These studies emphasize the important role that the superior labral–biceps complex likely plays in anterior shoulder stability. An unstable SLAP lesion found in the course of a Bankart repair should be stabilized. The important role of the posterior portion of the superior labrum likely reflects the fact that the biceps tendon attachment is usually posterior-dominant, as demonstrated by Vangsness et al. [11] In repairing SLAP lesions, particular attention should be given to ensuring that the posterior aspect is well stabilized.



In considering the etiology of superior labral (labrum) lesions, it is useful to divide them into the the following two broad categories:

  • Compression injuries - These are usually secondary to a fall on an outstretched arm that is in an abducted and slightly flexed position, which can result in a compressive load to the superior labrum with a resultant tear; a direct blow to the shoulder has also been found to be a contributing factor for SLAP lesions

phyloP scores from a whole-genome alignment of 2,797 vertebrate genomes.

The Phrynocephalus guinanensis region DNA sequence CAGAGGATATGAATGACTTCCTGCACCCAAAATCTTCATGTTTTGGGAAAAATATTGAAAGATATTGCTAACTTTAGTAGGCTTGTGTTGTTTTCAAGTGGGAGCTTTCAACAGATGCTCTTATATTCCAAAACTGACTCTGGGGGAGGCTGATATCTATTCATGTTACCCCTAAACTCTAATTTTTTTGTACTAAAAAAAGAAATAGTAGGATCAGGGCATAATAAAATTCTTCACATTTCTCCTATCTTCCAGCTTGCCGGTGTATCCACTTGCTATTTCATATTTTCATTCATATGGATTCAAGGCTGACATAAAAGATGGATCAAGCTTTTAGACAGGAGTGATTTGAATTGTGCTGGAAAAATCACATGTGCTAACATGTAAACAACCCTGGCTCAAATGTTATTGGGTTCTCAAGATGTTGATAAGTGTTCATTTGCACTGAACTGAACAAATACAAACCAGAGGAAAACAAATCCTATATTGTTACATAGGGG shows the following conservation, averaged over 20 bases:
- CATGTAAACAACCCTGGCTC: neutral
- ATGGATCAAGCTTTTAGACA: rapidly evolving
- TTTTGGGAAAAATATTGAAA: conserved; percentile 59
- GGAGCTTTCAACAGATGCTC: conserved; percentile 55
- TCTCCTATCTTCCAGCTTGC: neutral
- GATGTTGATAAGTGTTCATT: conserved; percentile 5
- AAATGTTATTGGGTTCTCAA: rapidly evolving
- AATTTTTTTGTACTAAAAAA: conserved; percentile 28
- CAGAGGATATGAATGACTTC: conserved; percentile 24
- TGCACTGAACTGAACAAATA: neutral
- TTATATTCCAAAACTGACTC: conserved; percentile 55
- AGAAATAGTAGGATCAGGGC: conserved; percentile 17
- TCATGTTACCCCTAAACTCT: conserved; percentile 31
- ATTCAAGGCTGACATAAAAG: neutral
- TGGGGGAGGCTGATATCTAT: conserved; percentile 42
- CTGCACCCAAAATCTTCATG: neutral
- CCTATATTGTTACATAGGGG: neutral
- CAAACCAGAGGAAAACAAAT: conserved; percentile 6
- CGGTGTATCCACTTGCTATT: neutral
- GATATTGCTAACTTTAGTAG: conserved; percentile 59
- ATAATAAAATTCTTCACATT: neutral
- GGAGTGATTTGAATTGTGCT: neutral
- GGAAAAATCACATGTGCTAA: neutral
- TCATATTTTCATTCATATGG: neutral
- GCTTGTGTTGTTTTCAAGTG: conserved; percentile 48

• Traction injuries -  These can be secondary to a sudden pull in an inferior direction, such as occurs when an individual loses hold of a heavy object; an overhead traction force, as when individuals attempt to catch themselves from falling from a height, can also result in a superior labral injury

Clearly, engaging in throwing sports can predispose to the development of a SLAP lesion. The exact mechanism by which the lesion develops is somewhat controversial. In Andrews' original 1985 study, traction force placed on the superior labrum by the biceps tendon in the follow-through phase of the throwing motion was thought to be responsible for creating a SLAP lesion. [2] The hypothesis was that the eccentric contraction of the biceps necessary to decelerate the elbow resulted in the biceps tendon detaching portions of the glenoid labrum.